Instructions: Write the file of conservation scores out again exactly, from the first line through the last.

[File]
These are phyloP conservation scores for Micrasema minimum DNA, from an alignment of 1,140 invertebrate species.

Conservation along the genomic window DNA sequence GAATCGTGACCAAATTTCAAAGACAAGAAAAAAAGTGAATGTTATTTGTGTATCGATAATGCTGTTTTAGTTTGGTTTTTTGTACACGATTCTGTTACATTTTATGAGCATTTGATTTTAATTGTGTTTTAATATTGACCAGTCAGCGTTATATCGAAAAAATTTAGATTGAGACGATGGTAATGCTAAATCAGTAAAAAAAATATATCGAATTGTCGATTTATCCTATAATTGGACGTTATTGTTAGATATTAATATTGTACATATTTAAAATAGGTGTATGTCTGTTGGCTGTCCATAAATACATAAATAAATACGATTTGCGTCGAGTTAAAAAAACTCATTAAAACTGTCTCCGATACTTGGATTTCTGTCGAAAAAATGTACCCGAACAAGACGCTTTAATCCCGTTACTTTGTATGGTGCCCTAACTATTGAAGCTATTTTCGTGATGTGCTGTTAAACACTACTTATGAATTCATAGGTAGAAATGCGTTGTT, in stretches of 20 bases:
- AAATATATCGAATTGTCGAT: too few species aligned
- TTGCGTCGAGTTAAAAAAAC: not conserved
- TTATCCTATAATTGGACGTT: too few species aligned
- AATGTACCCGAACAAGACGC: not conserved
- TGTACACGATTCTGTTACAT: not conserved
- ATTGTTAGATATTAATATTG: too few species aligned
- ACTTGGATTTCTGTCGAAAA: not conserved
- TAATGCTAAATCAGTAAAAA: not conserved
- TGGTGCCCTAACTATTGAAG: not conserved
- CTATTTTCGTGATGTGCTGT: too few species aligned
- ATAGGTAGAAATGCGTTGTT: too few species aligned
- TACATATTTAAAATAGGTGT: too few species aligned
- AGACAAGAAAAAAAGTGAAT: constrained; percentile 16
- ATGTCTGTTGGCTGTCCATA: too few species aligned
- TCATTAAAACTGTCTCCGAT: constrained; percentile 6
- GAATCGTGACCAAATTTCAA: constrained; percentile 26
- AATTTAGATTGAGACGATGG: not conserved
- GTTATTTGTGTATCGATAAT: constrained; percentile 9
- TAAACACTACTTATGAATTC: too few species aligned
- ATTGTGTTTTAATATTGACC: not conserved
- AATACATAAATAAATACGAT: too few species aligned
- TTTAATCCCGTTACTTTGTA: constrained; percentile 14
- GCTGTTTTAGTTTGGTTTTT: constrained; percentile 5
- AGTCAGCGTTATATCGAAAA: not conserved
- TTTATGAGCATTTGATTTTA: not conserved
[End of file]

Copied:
These are phyloP conservation scores for Micrasema minimum DNA, from an alignment of 1,140 invertebrate species.

Conservation along the genomic window DNA sequence GAATCGTGACCAAATTTCAAAGACAAGAAAAAAAGTGAATGTTATTTGTGTATCGATAATGCTGTTTTAGTTTGGTTTTTTGTACACGATTCTGTTACATTTTATGAGCATTTGATTTTAATTGTGTTTTAATATTGACCAGTCAGCGTTATATCGAAAAAATTTAGATTGAGACGATGGTAATGCTAAATCAGTAAAAAAAATATATCGAATTGTCGATTTATCCTATAATTGGACGTTATTGTTAGATATTAATATTGTACATATTTAAAATAGGTGTATGTCTGTTGGCTGTCCATAAATACATAAATAAATACGATTTGCGTCGAGTTAAAAAAACTCATTAAAACTGTCTCCGATACTTGGATTTCTGTCGAAAAAATGTACCCGAACAAGACGCTTTAATCCCGTTACTTTGTATGGTGCCCTAACTATTGAAGCTATTTTCGTGATGTGCTGTTAAACACTACTTATGAATTCATAGGTAGAAATGCGTTGTT, in stretches of 20 bases:
- AAATATATCGAATTGTCGAT: too few species aligned
- TTGCGTCGAGTTAAAAAAAC: not conserved
- TTATCCTATAATTGGACGTT: too few species aligned
- AATGTACCCGAACAAGACGC: not conserved
- TGTACACGATTCTGTTACAT: not conserved
- ATTGTTAGATATTAATATTG: too few species aligned
- ACTTGGATTTCTGTCGAAAA: not conserved
- TAATGCTAAATCAGTAAAAA: not conserved
- TGGTGCCCTAACTATTGAAG: not conserved
- CTATTTTCGTGATGTGCTGT: too few species aligned
- ATAGGTAGAAATGCGTTGTT: too few species aligned
- TACATATTTAAAATAGGTGT: too few species aligned
- AGACAAGAAAAAAAGTGAAT: constrained; percentile 16
- ATGTCTGTTGGCTGTCCATA: too few species aligned
- TCATTAAAACTGTCTCCGAT: constrained; percentile 6
- GAATCGTGACCAAATTTCAA: constrained; percentile 26
- AATTTAGATTGAGACGATGG: not conserved
- GTTATTTGTGTATCGATAAT: constrained; percentile 9
- TAAACACTACTTATGAATTC: too few species aligned
- ATTGTGTTTTAATATTGACC: not conserved
- AATACATAAATAAATACGAT: too few species aligned
- TTTAATCCCGTTACTTTGTA: constrained; percentile 14
- GCTGTTTTAGTTTGGTTTTT: constrained; percentile 5
- AGTCAGCGTTATATCGAAAA: not conserved
- TTTATGAGCATTTGATTTTA: not conserved